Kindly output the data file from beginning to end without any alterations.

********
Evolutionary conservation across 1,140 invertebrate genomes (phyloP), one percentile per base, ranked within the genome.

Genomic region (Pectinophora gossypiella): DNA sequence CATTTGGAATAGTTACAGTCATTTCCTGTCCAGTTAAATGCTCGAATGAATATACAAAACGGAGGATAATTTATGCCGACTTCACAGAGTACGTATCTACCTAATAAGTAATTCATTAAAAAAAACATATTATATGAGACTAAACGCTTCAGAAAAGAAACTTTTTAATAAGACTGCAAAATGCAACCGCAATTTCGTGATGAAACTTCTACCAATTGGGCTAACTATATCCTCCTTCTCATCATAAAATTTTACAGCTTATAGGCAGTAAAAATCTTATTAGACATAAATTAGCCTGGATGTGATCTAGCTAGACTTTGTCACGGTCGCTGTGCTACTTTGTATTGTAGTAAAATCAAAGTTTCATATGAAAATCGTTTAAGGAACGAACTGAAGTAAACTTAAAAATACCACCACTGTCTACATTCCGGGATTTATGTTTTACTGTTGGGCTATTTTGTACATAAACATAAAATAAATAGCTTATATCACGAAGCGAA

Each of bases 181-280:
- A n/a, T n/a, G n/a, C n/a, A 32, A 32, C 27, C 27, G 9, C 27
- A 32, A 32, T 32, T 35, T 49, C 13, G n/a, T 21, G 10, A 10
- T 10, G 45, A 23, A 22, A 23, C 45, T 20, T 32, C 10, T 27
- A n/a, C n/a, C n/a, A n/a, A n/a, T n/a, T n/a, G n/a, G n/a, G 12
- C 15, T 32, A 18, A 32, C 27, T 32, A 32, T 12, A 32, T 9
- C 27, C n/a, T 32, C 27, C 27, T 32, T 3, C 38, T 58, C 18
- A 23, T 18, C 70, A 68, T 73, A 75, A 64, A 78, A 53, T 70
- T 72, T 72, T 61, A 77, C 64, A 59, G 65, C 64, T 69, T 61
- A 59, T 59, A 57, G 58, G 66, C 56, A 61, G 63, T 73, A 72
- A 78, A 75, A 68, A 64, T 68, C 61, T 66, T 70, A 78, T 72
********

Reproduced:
Evolutionary conservation across 1,140 invertebrate genomes (phyloP), one percentile per base, ranked within the genome.

Genomic region (Pectinophora gossypiella): DNA sequence CATTTGGAATAGTTACAGTCATTTCCTGTCCAGTTAAATGCTCGAATGAATATACAAAACGGAGGATAATTTATGCCGACTTCACAGAGTACGTATCTACCTAATAAGTAATTCATTAAAAAAAACATATTATATGAGACTAAACGCTTCAGAAAAGAAACTTTTTAATAAGACTGCAAAATGCAACCGCAATTTCGTGATGAAACTTCTACCAATTGGGCTAACTATATCCTCCTTCTCATCATAAAATTTTACAGCTTATAGGCAGTAAAAATCTTATTAGACATAAATTAGCCTGGATGTGATCTAGCTAGACTTTGTCACGGTCGCTGTGCTACTTTGTATTGTAGTAAAATCAAAGTTTCATATGAAAATCGTTTAAGGAACGAACTGAAGTAAACTTAAAAATACCACCACTGTCTACATTCCGGGATTTATGTTTTACTGTTGGGCTATTTTGTACATAAACATAAAATAAATAGCTTATATCACGAAGCGAA

Each of bases 181-280:
- A n/a, T n/a, G n/a, C n/a, A 32, A 32, C 27, C 27, G 9, C 27
- A 32, A 32, T 32, T 35, T 49, C 13, G n/a, T 21, G 10, A 10
- T 10, G 45, A 23, A 22, A 23, C 45, T 20, T 32, C 10, T 27
- A n/a, C n/a, C n/a, A n/a, A n/a, T n/a, T n/a, G n/a, G n/a, G 12
- C 15, T 32, A 18, A 32, C 27, T 32, A 32, T 12, A 32, T 9
- C 27, C n/a, T 32, C 27, C 27, T 32, T 3, C 38, T 58, C 18
- A 23, T 18, C 70, A 68, T 73, A 75, A 64, A 78, A 53, T 70
- T 72, T 72, T 61, A 77, C 64, A 59, G 65, C 64, T 69, T 61
- A 59, T 59, A 57, G 58, G 66, C 56, A 61, G 63, T 73, A 72
- A 78, A 75, A 68, A 64, T 68, C 61, T 66, T 70, A 78, T 72